- (Photo: Reuters/Jeff Haynes)
Mitt Romney has caused a stir by betting Rick Perry $10,000 during a debate in Iowa.
The bet was made over Romney’s support for the individual healthcare mandate. Candidate Rick Perry stated that Romney had said he supported the mandate in his book "No Apologies."
Romney challenged him, saying, “Rick, I’ll tell you what: 10,000 bucks?”
Perry responded, “I’m not in the betting business, but I’ll show you the book.”
Many critics say that Romney’s wager has hurt his campaign. The economy is in a recession, and many families are struggling to make ends meet. Ten thousand dollars is the equivalent of three months’ work, with the average family making $49,445, according to the Census Bureau.
Another problem with Romney’s bet is that goes against the teaching of the Mormon Church, which he is a member of. According to its website, “Church leaders have encouraged Church members to join with others in opposing the legalization and government sponsorship of any form of gambling.”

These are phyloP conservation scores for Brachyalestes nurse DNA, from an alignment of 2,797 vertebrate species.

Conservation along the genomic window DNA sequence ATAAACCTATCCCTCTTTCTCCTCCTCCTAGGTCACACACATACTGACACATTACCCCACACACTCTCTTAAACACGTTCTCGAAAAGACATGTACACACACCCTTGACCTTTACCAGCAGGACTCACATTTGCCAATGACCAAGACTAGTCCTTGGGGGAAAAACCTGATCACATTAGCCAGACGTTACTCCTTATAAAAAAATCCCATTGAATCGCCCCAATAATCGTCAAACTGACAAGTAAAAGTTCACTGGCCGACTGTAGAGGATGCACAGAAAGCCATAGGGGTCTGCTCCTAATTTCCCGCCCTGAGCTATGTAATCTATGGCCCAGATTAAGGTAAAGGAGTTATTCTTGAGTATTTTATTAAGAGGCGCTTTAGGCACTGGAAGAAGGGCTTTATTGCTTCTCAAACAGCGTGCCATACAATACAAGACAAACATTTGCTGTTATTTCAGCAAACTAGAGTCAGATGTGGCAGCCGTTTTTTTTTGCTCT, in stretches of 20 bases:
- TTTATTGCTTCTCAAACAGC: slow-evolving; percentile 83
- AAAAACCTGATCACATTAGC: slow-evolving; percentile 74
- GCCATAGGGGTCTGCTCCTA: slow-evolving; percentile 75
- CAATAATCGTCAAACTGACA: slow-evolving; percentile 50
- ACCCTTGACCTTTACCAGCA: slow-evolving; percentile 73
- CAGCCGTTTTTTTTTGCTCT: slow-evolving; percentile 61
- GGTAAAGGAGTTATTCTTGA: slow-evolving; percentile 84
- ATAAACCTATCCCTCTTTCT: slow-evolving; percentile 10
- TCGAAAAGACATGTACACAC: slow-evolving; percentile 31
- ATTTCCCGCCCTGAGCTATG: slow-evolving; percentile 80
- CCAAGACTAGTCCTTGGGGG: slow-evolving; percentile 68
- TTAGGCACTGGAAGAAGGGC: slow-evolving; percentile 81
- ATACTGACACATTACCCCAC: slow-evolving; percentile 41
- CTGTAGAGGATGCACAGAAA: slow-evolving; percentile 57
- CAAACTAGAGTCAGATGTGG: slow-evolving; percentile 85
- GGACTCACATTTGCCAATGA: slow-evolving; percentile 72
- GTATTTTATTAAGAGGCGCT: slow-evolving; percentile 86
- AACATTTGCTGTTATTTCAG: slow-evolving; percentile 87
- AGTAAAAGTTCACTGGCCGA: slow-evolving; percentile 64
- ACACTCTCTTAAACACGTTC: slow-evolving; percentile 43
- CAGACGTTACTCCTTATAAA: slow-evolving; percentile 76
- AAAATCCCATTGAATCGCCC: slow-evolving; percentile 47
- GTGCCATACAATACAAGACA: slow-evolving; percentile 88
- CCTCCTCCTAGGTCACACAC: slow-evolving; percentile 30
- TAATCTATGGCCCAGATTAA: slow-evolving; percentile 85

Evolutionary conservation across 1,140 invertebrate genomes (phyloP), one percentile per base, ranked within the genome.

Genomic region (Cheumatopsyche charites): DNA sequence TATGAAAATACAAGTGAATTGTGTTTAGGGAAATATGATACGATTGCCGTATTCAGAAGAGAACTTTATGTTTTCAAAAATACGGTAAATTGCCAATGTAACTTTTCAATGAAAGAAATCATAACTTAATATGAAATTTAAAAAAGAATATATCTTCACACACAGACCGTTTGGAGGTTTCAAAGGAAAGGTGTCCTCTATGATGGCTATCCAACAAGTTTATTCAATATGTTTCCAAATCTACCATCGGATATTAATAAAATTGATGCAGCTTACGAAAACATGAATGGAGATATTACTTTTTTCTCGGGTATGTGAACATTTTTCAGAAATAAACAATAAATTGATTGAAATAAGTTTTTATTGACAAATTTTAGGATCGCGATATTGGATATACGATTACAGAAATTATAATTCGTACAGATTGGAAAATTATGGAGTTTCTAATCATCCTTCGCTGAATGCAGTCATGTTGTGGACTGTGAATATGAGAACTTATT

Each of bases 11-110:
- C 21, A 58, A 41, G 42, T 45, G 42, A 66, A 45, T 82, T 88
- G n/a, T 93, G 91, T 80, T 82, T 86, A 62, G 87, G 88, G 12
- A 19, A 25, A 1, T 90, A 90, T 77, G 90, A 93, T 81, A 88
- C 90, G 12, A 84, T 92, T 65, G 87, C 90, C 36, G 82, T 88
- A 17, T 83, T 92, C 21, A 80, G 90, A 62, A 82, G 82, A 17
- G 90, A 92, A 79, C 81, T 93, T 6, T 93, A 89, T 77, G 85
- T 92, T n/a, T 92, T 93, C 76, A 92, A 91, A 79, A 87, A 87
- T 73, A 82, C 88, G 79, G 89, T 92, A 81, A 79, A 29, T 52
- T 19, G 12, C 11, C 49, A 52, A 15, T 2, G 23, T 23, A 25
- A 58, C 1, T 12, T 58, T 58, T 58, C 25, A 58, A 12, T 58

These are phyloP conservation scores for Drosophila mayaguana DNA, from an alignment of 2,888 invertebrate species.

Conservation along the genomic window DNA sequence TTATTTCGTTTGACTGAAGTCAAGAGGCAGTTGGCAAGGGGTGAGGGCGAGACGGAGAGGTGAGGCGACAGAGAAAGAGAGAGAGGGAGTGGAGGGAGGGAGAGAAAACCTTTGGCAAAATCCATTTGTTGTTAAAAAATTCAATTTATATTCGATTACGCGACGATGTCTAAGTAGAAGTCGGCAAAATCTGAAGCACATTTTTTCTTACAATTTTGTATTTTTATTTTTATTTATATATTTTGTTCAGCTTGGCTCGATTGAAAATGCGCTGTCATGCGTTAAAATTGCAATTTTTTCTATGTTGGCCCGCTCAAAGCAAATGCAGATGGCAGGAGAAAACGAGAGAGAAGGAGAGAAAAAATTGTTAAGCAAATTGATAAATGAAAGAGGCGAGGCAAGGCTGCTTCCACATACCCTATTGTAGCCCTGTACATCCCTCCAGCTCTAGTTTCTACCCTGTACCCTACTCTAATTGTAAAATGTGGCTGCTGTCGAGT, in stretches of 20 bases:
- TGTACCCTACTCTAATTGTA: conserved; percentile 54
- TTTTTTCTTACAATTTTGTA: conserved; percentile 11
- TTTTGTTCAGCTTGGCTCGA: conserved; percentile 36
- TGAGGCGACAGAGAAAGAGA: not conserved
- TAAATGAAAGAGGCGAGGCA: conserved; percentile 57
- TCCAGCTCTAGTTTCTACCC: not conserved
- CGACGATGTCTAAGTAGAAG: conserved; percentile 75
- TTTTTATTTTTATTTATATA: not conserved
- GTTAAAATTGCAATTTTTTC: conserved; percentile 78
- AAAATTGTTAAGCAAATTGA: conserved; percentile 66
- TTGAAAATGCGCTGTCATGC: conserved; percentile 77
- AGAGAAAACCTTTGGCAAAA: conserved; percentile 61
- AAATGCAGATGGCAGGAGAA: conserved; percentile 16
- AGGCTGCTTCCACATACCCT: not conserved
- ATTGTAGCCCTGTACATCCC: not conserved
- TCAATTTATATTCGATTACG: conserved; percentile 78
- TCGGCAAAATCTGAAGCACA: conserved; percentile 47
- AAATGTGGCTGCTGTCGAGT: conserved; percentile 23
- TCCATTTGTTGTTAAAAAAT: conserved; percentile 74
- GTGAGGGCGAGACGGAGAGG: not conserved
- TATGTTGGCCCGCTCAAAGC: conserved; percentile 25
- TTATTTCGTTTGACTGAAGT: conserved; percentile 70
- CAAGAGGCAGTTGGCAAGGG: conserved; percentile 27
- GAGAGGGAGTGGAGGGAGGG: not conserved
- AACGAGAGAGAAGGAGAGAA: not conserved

The Democratic National Committee offered this statement: “Romney, a millionaire 200 times over, had the most out-of-touch moment in any debate so far-offering to bet Rick Perry $10,000 as casually as if it’s something he does all the time.”
In response to Romney's exchange with Perry, Romney’s website now features an article entitled “Rick Perry has a problem with the truth.” He offers the facts of his book versus the statements made by Perry. Romney also compiles statements made by the Washington Post’s Glenn Kessler that support his stance and view on healthcare.
The Romney campaign is standing by Romney’s statement and is saying Perry backed down from the argument because he knew he was wrong.
Perry told “The New York Times," “Having an extra $10,000 that you would throw down on a bet just seems very out of the ordinary.”
According to Romney, wife Ann told him after the debate, “There are many things you do well. Betting is not one of them.”